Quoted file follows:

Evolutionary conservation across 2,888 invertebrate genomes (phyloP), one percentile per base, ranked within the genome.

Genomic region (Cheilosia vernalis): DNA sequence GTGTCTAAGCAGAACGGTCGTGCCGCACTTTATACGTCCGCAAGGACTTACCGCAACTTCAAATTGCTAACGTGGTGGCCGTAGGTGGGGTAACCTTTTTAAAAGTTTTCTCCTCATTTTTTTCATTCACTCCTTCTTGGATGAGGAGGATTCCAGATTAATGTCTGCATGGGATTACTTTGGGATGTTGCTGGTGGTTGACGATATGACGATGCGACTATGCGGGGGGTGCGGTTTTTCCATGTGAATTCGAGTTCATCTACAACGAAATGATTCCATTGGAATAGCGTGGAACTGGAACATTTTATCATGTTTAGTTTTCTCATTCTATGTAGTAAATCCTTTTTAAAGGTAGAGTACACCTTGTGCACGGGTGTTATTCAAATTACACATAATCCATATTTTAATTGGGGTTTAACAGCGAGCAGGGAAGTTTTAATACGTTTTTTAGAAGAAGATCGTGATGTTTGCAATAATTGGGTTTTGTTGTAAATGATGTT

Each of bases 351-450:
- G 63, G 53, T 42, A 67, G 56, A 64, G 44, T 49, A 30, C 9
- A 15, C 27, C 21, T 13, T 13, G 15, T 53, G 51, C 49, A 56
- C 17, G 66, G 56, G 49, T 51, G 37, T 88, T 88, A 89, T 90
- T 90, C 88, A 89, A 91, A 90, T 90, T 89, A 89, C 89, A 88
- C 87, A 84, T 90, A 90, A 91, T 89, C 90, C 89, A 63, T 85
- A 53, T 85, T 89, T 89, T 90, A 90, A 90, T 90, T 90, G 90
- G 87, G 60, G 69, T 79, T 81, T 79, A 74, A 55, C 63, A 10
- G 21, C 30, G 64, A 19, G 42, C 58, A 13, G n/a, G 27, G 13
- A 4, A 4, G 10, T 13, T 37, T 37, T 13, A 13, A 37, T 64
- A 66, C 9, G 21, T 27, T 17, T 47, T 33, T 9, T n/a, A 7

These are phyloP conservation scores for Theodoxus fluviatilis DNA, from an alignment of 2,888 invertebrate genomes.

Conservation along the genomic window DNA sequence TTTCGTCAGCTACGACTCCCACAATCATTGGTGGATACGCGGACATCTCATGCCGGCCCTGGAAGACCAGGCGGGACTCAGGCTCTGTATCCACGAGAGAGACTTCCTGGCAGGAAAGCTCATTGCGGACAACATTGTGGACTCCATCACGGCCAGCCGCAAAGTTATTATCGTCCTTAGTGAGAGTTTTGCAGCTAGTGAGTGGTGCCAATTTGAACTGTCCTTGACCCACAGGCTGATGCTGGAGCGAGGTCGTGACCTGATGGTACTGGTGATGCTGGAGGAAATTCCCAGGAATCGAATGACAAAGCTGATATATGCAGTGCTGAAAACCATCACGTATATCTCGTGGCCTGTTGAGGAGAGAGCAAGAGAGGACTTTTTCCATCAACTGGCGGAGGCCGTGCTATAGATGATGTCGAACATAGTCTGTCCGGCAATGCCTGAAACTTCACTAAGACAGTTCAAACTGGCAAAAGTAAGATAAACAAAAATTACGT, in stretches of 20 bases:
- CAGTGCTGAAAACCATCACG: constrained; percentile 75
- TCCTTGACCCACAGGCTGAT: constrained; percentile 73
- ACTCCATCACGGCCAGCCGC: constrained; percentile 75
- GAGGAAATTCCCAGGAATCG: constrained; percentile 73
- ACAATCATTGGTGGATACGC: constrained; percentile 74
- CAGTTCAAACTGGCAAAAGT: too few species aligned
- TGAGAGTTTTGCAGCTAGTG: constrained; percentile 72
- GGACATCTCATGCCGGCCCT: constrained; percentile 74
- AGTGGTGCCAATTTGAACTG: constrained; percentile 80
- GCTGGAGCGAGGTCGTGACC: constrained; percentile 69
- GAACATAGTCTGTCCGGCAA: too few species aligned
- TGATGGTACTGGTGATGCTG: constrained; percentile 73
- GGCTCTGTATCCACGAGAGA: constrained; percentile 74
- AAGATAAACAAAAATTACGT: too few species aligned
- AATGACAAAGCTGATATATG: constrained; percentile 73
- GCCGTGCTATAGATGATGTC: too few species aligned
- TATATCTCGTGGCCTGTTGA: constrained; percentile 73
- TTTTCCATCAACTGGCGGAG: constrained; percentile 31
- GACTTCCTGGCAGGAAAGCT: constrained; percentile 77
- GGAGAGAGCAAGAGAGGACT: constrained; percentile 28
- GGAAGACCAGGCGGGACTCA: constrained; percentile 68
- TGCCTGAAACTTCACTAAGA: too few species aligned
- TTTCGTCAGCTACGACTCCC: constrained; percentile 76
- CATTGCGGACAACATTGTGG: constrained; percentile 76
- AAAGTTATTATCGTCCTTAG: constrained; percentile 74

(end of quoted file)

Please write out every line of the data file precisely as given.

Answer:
Evolutionary conservation across 2,888 invertebrate genomes (phyloP), one percentile per base, ranked within the genome.

Genomic region (Cheilosia vernalis): DNA sequence GTGTCTAAGCAGAACGGTCGTGCCGCACTTTATACGTCCGCAAGGACTTACCGCAACTTCAAATTGCTAACGTGGTGGCCGTAGGTGGGGTAACCTTTTTAAAAGTTTTCTCCTCATTTTTTTCATTCACTCCTTCTTGGATGAGGAGGATTCCAGATTAATGTCTGCATGGGATTACTTTGGGATGTTGCTGGTGGTTGACGATATGACGATGCGACTATGCGGGGGGTGCGGTTTTTCCATGTGAATTCGAGTTCATCTACAACGAAATGATTCCATTGGAATAGCGTGGAACTGGAACATTTTATCATGTTTAGTTTTCTCATTCTATGTAGTAAATCCTTTTTAAAGGTAGAGTACACCTTGTGCACGGGTGTTATTCAAATTACACATAATCCATATTTTAATTGGGGTTTAACAGCGAGCAGGGAAGTTTTAATACGTTTTTTAGAAGAAGATCGTGATGTTTGCAATAATTGGGTTTTGTTGTAAATGATGTT

Each of bases 351-450:
- G 63, G 53, T 42, A 67, G 56, A 64, G 44, T 49, A 30, C 9
- A 15, C 27, C 21, T 13, T 13, G 15, T 53, G 51, C 49, A 56
- C 17, G 66, G 56, G 49, T 51, G 37, T 88, T 88, A 89, T 90
- T 90, C 88, A 89, A 91, A 90, T 90, T 89, A 89, C 89, A 88
- C 87, A 84, T 90, A 90, A 91, T 89, C 90, C 89, A 63, T 85
- A 53, T 85, T 89, T 89, T 90, A 90, A 90, T 90, T 90, G 90
- G 87, G 60, G 69, T 79, T 81, T 79, A 74, A 55, C 63, A 10
- G 21, C 30, G 64, A 19, G 42, C 58, A 13, G n/a, G 27, G 13
- A 4, A 4, G 10, T 13, T 37, T 37, T 13, A 13, A 37, T 64
- A 66, C 9, G 21, T 27, T 17, T 47, T 33, T 9, T n/a, A 7

These are phyloP conservation scores for Theodoxus fluviatilis DNA, from an alignment of 2,888 invertebrate genomes.

Conservation along the genomic window DNA sequence TTTCGTCAGCTACGACTCCCACAATCATTGGTGGATACGCGGACATCTCATGCCGGCCCTGGAAGACCAGGCGGGACTCAGGCTCTGTATCCACGAGAGAGACTTCCTGGCAGGAAAGCTCATTGCGGACAACATTGTGGACTCCATCACGGCCAGCCGCAAAGTTATTATCGTCCTTAGTGAGAGTTTTGCAGCTAGTGAGTGGTGCCAATTTGAACTGTCCTTGACCCACAGGCTGATGCTGGAGCGAGGTCGTGACCTGATGGTACTGGTGATGCTGGAGGAAATTCCCAGGAATCGAATGACAAAGCTGATATATGCAGTGCTGAAAACCATCACGTATATCTCGTGGCCTGTTGAGGAGAGAGCAAGAGAGGACTTTTTCCATCAACTGGCGGAGGCCGTGCTATAGATGATGTCGAACATAGTCTGTCCGGCAATGCCTGAAACTTCACTAAGACAGTTCAAACTGGCAAAAGTAAGATAAACAAAAATTACGT, in stretches of 20 bases:
- CAGTGCTGAAAACCATCACG: constrained; percentile 75
- TCCTTGACCCACAGGCTGAT: constrained; percentile 73
- ACTCCATCACGGCCAGCCGC: constrained; percentile 75
- GAGGAAATTCCCAGGAATCG: constrained; percentile 73
- ACAATCATTGGTGGATACGC: constrained; percentile 74
- CAGTTCAAACTGGCAAAAGT: too few species aligned
- TGAGAGTTTTGCAGCTAGTG: constrained; percentile 72
- GGACATCTCATGCCGGCCCT: constrained; percentile 74
- AGTGGTGCCAATTTGAACTG: constrained; percentile 80
- GCTGGAGCGAGGTCGTGACC: constrained; percentile 69
- GAACATAGTCTGTCCGGCAA: too few species aligned
- TGATGGTACTGGTGATGCTG: constrained; percentile 73
- GGCTCTGTATCCACGAGAGA: constrained; percentile 74
- AAGATAAACAAAAATTACGT: too few species aligned
- AATGACAAAGCTGATATATG: constrained; percentile 73
- GCCGTGCTATAGATGATGTC: too few species aligned
- TATATCTCGTGGCCTGTTGA: constrained; percentile 73
- TTTTCCATCAACTGGCGGAG: constrained; percentile 31
- GACTTCCTGGCAGGAAAGCT: constrained; percentile 77
- GGAGAGAGCAAGAGAGGACT: constrained; percentile 28
- GGAAGACCAGGCGGGACTCA: constrained; percentile 68
- TGCCTGAAACTTCACTAAGA: too few species aligned
- TTTCGTCAGCTACGACTCCC: constrained; percentile 76
- CATTGCGGACAACATTGTGG: constrained; percentile 76
- AAAGTTATTATCGTCCTTAG: constrained; percentile 74